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Measuring knowledge management programs

Organization-wide knowledge sharing programs require significant investments and will entail major management effort, as well as behavioral changes throughout the organization over a significant period of time. In large organizations, an underground current of information sharing and water-cooler conversations will provide a running commentary on the progress of implementing the initiative.

In this flow of anecdotal information, it will be difficult for anyone in the organization to get an accurate sense of what is happening, given the likely large scale of activity, unless systematic efforts are in place to provide reliable information on both the progress and shortfalls in performance. Without measurement, there is an ever-present danger of premature abandonment of successful efforts, or alternatively, of complacent continuation of unsuccessful efforts when course correction is needed.

Putting in place a system for measuring progress will therefore be an essential step for a sustainable knowledge-sharing program. The organization must be prepared to accept some ambiguity, or at least to rely on non-traditional measures, when it tries to evaluate the impact of knowledge-sharing. Measuring that impact, either in terms of return on investment (for private companies) or development impact (for public sector institutions), remains problematical. In principle, inputs lead to activities, which generate outputs, which in turn produce outcomes, which in turn result in overall impact. But each link of this chain poses its own measurement difficulties, and measurement becomes the art of the possible.

In the early stages of the program, the focus will inevitably be on inputs (such as dollars invested, or staff recruited) and activities (such help desks or communities established, or knowledge resources made available).

As the program gathers momentum, the focus of measurement will increasingly shift to outputs (numbers of queries responded to, amount of material downloaded from the web, or usage of electronic tools) and outcomes (such as changes in turnaround times or unit costs, or comparisons with competitors).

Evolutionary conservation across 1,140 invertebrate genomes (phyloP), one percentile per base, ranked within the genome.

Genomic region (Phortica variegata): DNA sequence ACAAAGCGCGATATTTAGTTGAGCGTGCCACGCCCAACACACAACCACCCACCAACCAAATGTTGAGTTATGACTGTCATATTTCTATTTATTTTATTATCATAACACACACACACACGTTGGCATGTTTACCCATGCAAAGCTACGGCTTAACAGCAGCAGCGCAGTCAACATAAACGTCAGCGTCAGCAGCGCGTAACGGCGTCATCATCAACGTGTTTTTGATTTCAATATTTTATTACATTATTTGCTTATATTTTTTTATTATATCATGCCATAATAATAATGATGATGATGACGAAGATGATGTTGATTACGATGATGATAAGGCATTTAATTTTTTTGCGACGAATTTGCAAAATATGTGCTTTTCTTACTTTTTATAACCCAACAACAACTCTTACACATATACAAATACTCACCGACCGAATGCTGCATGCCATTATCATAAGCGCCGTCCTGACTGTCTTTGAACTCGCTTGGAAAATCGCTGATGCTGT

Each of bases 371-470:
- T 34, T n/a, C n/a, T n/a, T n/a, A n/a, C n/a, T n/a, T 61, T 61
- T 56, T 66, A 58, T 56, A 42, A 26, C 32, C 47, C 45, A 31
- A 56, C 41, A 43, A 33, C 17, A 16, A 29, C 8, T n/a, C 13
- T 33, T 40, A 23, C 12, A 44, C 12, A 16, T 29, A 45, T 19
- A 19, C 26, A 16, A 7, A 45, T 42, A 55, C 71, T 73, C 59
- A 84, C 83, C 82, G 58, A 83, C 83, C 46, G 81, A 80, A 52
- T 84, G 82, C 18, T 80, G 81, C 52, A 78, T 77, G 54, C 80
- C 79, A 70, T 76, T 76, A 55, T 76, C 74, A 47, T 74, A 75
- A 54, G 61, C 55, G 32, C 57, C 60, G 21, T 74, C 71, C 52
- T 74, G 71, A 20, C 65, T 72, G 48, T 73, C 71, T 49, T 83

Ideally, one would like to be able to go on to measure the impact of knowledge sharing, but it is important to recognize that few, if any, organizations, have been able to establish the clear causal links between inputs and outcomes that would convincingly demonstrate impact.

One can show correlations between inputs and outcomes, but the causal links between the inputs and outcomes are particularly difficult to ascertain in a corporate environment when many factors and changes are simultaneously at work, and the management is trying to integrate the elements, not differentiate them.

There is thus a measurement paradox: the more the organization is successful in mainstreaming knowledge sharing as the normal way of conducting the business of the organization, the more difficult it will be to isolate the impact of any particular actions or expenditures in knowledge management. Nevertheless, the measures of inputs, activities, outputs and outcomes can go a long way to reassure skeptics that the effort to share knowledge is worth it.

Are the difficulties in measurement a fatal flaw in knowledge management? Not necessarily. Once there is a realization that the choices facing a global organization are binary - either to share knowledge or to die - the task becomes, not one of justifying whether to undertake knowledge sharing, but rather how to conduct it more effectively.

There is a need for better measures to track progress, but measurement again is the art of possible, rather than the application of old measures to new kinds of activities: As Karl-Erik Sveiby says, "If we measure the new with the tools of the old, we will not "see" the new. Knowledge flows and intangible assets are essentially non-monetary. We need new proxies."

Nevertheless efforts to apply old and inappropriate measures to knowledge as a thing that can be measured continue unabated. Knowledge managers will be expected to talk of knowledge as something that can be valued (even if not absolutely) and tracked by accountants as a form of intellectual capital, something that can be traded for a certain value, something that accountants can put on the balance sheet and track from quarter to quarter, a resource that can be extracted from stores of information, the way a precious mineral is extracted from a rock. Whatever the truth of the matter, they will be pressed to present knowledge as though it is an object, rather than what it really is, namely, a living, dynamic volatile aspect of human activities.


Stephen Denning, The Springboard: How Storytelling Ignites Action in Knowledge-Era Organizations. Boston, London, Butterworth Heinemann, October 2000.

Stephen Denning: The Leader's Guide to Storytelling (Jossey-Bass, 2005) chapter 8.

Stephen Denning: The Secret Language of Leadership: How Leaders Inspire Action Through Narrative (Jossey-Bass, October 2007)

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